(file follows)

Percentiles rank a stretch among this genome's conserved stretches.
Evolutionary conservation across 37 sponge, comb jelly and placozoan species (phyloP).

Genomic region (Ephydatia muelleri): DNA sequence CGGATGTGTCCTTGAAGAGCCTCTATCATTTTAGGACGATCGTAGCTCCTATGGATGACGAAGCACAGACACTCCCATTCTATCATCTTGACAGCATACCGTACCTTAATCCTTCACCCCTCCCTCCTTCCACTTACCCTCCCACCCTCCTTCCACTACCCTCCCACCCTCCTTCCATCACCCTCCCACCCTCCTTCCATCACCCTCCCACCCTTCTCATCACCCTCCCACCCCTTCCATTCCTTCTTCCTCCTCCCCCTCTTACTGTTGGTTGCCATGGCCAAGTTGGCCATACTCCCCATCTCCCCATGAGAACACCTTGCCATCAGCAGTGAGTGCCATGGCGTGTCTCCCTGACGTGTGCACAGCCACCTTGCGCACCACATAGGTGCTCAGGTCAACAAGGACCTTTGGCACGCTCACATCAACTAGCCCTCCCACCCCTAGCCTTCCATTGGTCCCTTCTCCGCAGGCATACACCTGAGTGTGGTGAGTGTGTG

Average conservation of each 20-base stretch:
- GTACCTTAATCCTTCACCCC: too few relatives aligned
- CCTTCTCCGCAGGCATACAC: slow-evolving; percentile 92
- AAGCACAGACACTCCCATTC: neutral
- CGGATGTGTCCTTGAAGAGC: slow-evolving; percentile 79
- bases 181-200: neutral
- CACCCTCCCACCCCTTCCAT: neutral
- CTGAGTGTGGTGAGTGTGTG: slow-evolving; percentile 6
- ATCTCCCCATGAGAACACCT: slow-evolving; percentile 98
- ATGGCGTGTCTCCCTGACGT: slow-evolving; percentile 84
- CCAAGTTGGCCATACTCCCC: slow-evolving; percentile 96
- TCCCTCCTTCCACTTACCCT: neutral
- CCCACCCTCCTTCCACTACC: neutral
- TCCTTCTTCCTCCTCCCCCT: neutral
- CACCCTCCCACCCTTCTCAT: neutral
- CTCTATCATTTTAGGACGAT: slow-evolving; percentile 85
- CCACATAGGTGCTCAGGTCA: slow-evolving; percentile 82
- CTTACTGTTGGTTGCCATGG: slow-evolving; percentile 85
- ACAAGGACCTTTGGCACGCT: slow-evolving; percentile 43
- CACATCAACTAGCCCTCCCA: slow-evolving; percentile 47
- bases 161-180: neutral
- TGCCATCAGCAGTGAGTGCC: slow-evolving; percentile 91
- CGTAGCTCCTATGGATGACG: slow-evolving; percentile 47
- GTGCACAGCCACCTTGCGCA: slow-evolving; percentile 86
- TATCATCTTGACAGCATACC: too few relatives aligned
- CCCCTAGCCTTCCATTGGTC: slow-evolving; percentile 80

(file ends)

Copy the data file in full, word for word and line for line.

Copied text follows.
Percentiles rank a stretch among this genome's conserved stretches.
Evolutionary conservation across 37 sponge, comb jelly and placozoan species (phyloP).

Genomic region (Ephydatia muelleri): DNA sequence CGGATGTGTCCTTGAAGAGCCTCTATCATTTTAGGACGATCGTAGCTCCTATGGATGACGAAGCACAGACACTCCCATTCTATCATCTTGACAGCATACCGTACCTTAATCCTTCACCCCTCCCTCCTTCCACTTACCCTCCCACCCTCCTTCCACTACCCTCCCACCCTCCTTCCATCACCCTCCCACCCTCCTTCCATCACCCTCCCACCCTTCTCATCACCCTCCCACCCCTTCCATTCCTTCTTCCTCCTCCCCCTCTTACTGTTGGTTGCCATGGCCAAGTTGGCCATACTCCCCATCTCCCCATGAGAACACCTTGCCATCAGCAGTGAGTGCCATGGCGTGTCTCCCTGACGTGTGCACAGCCACCTTGCGCACCACATAGGTGCTCAGGTCAACAAGGACCTTTGGCACGCTCACATCAACTAGCCCTCCCACCCCTAGCCTTCCATTGGTCCCTTCTCCGCAGGCATACACCTGAGTGTGGTGAGTGTGTG

Average conservation of each 20-base stretch:
- GTACCTTAATCCTTCACCCC: too few relatives aligned
- CCTTCTCCGCAGGCATACAC: slow-evolving; percentile 92
- AAGCACAGACACTCCCATTC: neutral
- CGGATGTGTCCTTGAAGAGC: slow-evolving; percentile 79
- bases 181-200: neutral
- CACCCTCCCACCCCTTCCAT: neutral
- CTGAGTGTGGTGAGTGTGTG: slow-evolving; percentile 6
- ATCTCCCCATGAGAACACCT: slow-evolving; percentile 98
- ATGGCGTGTCTCCCTGACGT: slow-evolving; percentile 84
- CCAAGTTGGCCATACTCCCC: slow-evolving; percentile 96
- TCCCTCCTTCCACTTACCCT: neutral
- CCCACCCTCCTTCCACTACC: neutral
- TCCTTCTTCCTCCTCCCCCT: neutral
- CACCCTCCCACCCTTCTCAT: neutral
- CTCTATCATTTTAGGACGAT: slow-evolving; percentile 85
- CCACATAGGTGCTCAGGTCA: slow-evolving; percentile 82
- CTTACTGTTGGTTGCCATGG: slow-evolving; percentile 85
- ACAAGGACCTTTGGCACGCT: slow-evolving; percentile 43
- CACATCAACTAGCCCTCCCA: slow-evolving; percentile 47
- bases 161-180: neutral
- TGCCATCAGCAGTGAGTGCC: slow-evolving; percentile 91
- CGTAGCTCCTATGGATGACG: slow-evolving; percentile 47
- GTGCACAGCCACCTTGCGCA: slow-evolving; percentile 86
- TATCATCTTGACAGCATACC: too few relatives aligned
- CCCCTAGCCTTCCATTGGTC: slow-evolving; percentile 80